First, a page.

Neurogenic Stunned Myocardium
A74-year-old woman was admitted for evaluation of chest pain. She had fallen and hit her head 4 days before her admission and had lost consciousness. Her chest pain had begun immediately after this event. An ECG on admission revealed abnormal Q waves and ST-segment elevation (Figure 1A⇓). Her plasma creatine phosphokinase level was significantly elevated (386 IU/L), with an increase in MB isozyme level on admission. Thus, cardiac catheterization was performed. Left ventriculography revealed global akinesis, and the shape of the left ventricular cavity at end systole showed aneurysm formation (Figure 1B⇓ and 1C⇓). In addition, hemodynamic data demonstrated low cardiac output and high left ventricular end-diastolic pressure. However, a coronary angiogram showed no organic stenosis and no vasospasm of epicardial coronary arteries. Endomyocardial biopsy of the left ventricle showed no specific histological evidence of acute myocarditis. Furthermore, her chest symptoms improved significantly, and left ventricular wall motion improved dramatically and returned to normal 3 days after her admission. A CT was performed to investigate her head injury. The CT scan clearly revealed subdural hematoma and compression of the left lateral ventricle (Figure 2⇓). In view of these findings, she was diagnosed as having neurogenic stunned myocardium caused by her head blow with subdural hematoma.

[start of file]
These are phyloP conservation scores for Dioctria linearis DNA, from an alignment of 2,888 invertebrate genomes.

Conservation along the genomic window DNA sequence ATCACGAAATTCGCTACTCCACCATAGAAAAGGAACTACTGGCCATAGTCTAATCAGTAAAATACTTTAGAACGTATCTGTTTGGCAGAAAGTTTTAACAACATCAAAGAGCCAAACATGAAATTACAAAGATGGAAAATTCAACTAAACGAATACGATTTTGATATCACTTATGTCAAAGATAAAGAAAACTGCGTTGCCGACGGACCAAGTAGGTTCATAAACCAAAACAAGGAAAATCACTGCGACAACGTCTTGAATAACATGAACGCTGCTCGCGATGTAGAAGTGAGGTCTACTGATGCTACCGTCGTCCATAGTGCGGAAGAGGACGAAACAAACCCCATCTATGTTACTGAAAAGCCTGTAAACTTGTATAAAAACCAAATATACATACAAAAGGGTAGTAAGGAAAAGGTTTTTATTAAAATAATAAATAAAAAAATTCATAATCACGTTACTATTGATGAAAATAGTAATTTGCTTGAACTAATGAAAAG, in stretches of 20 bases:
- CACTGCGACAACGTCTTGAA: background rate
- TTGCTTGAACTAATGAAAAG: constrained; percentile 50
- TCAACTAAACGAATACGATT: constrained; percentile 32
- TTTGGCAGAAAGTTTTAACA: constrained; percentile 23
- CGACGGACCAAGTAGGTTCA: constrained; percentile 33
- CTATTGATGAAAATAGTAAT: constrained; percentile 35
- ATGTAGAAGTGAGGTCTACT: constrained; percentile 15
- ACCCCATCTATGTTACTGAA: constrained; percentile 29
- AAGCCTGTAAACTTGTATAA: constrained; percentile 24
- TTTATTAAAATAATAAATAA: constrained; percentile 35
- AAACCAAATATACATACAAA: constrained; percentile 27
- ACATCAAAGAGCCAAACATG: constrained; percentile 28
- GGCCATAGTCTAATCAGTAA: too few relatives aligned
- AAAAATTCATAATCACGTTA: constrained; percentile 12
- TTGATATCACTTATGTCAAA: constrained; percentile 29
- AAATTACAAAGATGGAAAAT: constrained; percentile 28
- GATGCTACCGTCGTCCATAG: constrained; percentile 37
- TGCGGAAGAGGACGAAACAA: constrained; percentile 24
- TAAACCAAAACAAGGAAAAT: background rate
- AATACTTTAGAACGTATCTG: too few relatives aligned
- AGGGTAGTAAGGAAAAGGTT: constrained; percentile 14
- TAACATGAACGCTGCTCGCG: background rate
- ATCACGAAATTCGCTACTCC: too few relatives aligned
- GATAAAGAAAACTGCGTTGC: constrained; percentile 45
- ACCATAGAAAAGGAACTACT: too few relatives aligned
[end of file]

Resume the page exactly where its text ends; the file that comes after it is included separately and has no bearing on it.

The editor of Images in Cardiovascular Medicine is Hugh A. McAllister, Jr, MD, Chief, Department of Pathology, St Luke’s Episcopal Hospital and Texas Heart Institute, and Clinical Professor of Pathology, University of Texas Medical School and Baylor College of Medicine.
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